Will male & female budgies fight?

Updated February 21, 2017

Parakeets, also called budgies, are relatively peaceful birds, but sometimes they do fight. Whether it's over territory, because one budgie is afraid of the other, or just because one bird is irritated, battles can get loud and affect your pets' health. If you can predict the likelihood of your parakeets deciding to have a battle, you'll improve your chances of a happy cage. One method is to pay attention to the sex of your birds.


Fighting among budgies can be as minimal as occasional squawking, or as serious as full blown harassment. Problem parakeets can stress out others in their cage, causing bald spots from pulled out feathers, low weight and health issues. Check over your parakeets regularly to make sure that they're all in acceptable condition. Keep an eye on any fights to make sure they don't get out of hand.


Fighting, whether it's between members of the same sex or members of opposite sexes, serves a purpose. Budgies need to establish a “pecking order” among cage mates. In nature, these birds live in huge flocks of hundreds or even thousands. Establishing the social order helps them stay happier in the long run, but there may be some squabbles along the way. Not all fights are serious–some are just helping establish social order.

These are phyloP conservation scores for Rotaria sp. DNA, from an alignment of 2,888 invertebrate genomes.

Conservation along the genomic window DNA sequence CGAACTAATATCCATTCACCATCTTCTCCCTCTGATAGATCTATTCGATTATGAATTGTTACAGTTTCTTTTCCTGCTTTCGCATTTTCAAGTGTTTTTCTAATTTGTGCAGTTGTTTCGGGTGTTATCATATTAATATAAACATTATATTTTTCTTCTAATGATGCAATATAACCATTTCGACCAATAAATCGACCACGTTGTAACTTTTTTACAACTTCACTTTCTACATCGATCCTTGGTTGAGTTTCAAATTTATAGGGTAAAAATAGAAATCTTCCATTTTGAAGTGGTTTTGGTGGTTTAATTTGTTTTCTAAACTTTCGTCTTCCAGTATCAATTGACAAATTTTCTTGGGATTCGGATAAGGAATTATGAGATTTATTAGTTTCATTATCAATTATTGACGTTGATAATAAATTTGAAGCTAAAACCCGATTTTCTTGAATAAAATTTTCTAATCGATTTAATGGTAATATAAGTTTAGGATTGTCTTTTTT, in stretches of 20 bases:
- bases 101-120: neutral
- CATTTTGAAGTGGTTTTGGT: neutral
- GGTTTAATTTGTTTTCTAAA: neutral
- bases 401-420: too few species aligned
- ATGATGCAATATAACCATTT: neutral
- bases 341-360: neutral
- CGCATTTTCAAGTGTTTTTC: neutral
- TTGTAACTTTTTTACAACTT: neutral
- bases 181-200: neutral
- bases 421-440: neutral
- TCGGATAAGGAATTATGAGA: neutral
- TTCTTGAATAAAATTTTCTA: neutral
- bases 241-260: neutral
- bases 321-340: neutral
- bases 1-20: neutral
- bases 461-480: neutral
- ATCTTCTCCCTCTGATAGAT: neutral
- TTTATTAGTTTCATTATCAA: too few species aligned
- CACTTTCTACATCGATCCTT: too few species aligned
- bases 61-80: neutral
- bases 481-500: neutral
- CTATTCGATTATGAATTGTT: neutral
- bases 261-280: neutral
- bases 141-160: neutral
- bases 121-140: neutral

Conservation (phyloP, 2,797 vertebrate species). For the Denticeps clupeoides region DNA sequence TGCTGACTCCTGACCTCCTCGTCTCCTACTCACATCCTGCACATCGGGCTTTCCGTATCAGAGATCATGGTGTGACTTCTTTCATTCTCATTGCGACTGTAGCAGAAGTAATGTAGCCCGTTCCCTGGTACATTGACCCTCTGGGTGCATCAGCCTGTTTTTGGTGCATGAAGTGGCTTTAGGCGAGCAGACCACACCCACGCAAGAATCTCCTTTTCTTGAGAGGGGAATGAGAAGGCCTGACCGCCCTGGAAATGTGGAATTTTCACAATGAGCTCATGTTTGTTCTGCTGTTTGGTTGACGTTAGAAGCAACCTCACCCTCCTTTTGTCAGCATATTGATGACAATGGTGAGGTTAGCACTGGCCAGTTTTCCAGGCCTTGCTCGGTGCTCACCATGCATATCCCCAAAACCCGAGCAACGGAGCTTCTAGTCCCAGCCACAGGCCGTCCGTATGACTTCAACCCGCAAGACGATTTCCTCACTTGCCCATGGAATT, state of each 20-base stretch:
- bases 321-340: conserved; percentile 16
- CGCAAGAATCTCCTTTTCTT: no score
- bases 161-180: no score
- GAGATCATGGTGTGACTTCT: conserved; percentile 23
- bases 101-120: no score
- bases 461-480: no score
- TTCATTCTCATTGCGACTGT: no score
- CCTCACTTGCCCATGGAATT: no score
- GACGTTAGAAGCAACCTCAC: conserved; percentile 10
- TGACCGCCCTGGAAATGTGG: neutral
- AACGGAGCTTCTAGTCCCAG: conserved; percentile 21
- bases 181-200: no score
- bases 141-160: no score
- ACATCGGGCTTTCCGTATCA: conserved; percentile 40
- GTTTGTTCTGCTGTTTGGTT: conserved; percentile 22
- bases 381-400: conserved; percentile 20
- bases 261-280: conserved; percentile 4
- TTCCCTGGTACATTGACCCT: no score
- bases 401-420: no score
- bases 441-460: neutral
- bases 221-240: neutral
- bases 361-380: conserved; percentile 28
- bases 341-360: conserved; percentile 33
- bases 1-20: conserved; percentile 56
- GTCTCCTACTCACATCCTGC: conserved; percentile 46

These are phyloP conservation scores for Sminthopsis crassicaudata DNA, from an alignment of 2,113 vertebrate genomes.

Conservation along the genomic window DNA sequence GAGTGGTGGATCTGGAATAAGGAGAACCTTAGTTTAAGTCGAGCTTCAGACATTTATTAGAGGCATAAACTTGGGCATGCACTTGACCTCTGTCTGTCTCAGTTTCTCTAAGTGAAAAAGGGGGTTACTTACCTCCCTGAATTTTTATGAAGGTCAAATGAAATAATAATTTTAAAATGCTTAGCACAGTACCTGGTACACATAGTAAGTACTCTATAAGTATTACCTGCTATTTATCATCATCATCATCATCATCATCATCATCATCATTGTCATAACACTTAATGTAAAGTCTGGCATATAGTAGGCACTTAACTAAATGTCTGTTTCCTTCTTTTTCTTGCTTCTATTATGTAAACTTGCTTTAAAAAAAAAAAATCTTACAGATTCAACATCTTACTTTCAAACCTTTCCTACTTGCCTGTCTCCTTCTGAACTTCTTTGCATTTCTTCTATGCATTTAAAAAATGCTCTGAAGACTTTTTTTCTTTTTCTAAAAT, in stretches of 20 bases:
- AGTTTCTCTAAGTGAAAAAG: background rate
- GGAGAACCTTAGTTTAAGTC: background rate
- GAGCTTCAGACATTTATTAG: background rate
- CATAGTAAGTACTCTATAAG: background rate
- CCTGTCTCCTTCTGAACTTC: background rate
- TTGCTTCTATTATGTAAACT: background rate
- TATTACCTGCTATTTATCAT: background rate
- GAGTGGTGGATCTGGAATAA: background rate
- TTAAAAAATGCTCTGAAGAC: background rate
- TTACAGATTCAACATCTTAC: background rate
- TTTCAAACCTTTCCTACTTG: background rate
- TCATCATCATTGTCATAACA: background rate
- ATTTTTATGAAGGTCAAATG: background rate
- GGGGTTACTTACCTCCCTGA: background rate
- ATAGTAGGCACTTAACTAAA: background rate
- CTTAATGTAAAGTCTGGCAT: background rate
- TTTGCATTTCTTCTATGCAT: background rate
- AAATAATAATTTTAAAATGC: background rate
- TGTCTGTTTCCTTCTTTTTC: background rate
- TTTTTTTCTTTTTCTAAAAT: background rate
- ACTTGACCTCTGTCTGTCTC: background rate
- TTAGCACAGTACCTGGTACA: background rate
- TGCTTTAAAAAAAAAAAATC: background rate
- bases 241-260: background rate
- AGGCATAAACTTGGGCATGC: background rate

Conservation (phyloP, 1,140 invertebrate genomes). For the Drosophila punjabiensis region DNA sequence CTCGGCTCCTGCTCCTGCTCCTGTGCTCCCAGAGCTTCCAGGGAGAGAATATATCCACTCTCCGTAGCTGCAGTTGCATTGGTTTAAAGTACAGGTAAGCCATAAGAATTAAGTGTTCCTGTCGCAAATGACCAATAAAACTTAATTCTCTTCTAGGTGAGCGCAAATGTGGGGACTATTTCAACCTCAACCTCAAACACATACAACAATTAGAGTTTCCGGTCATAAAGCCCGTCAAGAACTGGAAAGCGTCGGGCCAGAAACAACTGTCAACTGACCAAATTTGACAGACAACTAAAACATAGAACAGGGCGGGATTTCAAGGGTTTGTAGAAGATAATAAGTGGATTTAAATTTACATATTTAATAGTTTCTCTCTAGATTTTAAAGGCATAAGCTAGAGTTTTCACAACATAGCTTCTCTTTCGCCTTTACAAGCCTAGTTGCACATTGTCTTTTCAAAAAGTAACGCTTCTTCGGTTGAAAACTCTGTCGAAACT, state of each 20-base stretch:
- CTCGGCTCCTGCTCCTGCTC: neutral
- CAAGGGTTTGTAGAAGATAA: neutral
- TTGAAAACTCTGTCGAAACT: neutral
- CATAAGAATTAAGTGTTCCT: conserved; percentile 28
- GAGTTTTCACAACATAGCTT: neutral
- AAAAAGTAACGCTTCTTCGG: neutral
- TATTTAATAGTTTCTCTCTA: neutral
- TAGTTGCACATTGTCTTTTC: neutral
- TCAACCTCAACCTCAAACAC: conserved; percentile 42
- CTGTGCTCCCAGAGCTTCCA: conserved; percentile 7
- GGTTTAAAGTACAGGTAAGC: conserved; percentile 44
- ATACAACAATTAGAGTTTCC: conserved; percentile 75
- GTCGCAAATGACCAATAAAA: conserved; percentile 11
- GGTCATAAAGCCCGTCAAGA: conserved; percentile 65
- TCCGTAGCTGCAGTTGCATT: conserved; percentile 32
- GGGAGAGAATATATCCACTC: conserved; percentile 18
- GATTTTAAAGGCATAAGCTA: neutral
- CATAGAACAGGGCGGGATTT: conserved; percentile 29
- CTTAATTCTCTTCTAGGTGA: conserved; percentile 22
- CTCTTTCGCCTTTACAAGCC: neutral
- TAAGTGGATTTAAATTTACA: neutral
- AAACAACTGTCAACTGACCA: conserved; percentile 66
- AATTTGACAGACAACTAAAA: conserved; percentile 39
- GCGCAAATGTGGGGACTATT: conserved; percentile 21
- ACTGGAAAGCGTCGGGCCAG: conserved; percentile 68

Female budgies are more likely to be territorial than males, though male budgies do sometimes fight over cage space. These birds perceive their cage as a nesting site, and are guarding it against trespassers. Fights between birds of the same sex are more likely than fights between opposite sex budgies, though. Males commonly fight for the attention of a female in the same cage. Some very territorial females will try to fend off any budgie they meet, even males.


Territorial or stressed budgies may not stop at biting one another and pulling feathers. They can also extend their territorial behaviours to you. Simply opening the door may cause a stressed parakeet to bite you. If your birds have been fighting, approach the cage slowly and never take the bird out. Instead, allow your budgie to step out onto your hand. Most territorial budgies are quite docile outside the cage.


Fighting is more likely to happen when you introduce a new bird, rather than between birds that have known each other a long time. Introduce new budgies outside the cage, or in their own separate cages. Open both cages to let the birds get to know one another. Only when they've become able to deal with each others' presence should you allow them to share a larger cage. Include two food and water dishes and two of each toy to discourage squabbling.

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About the Author

G.D. Palmer is a freelance writer and illustrator living in Milwaukee, Wis. She has been producing print and Web content for various organizations since 1998 and has been freelancing full-time since 2007. Palmer holds a Bachelor of Arts degree in writing and studio art from Beloit College in Beloit, Wis.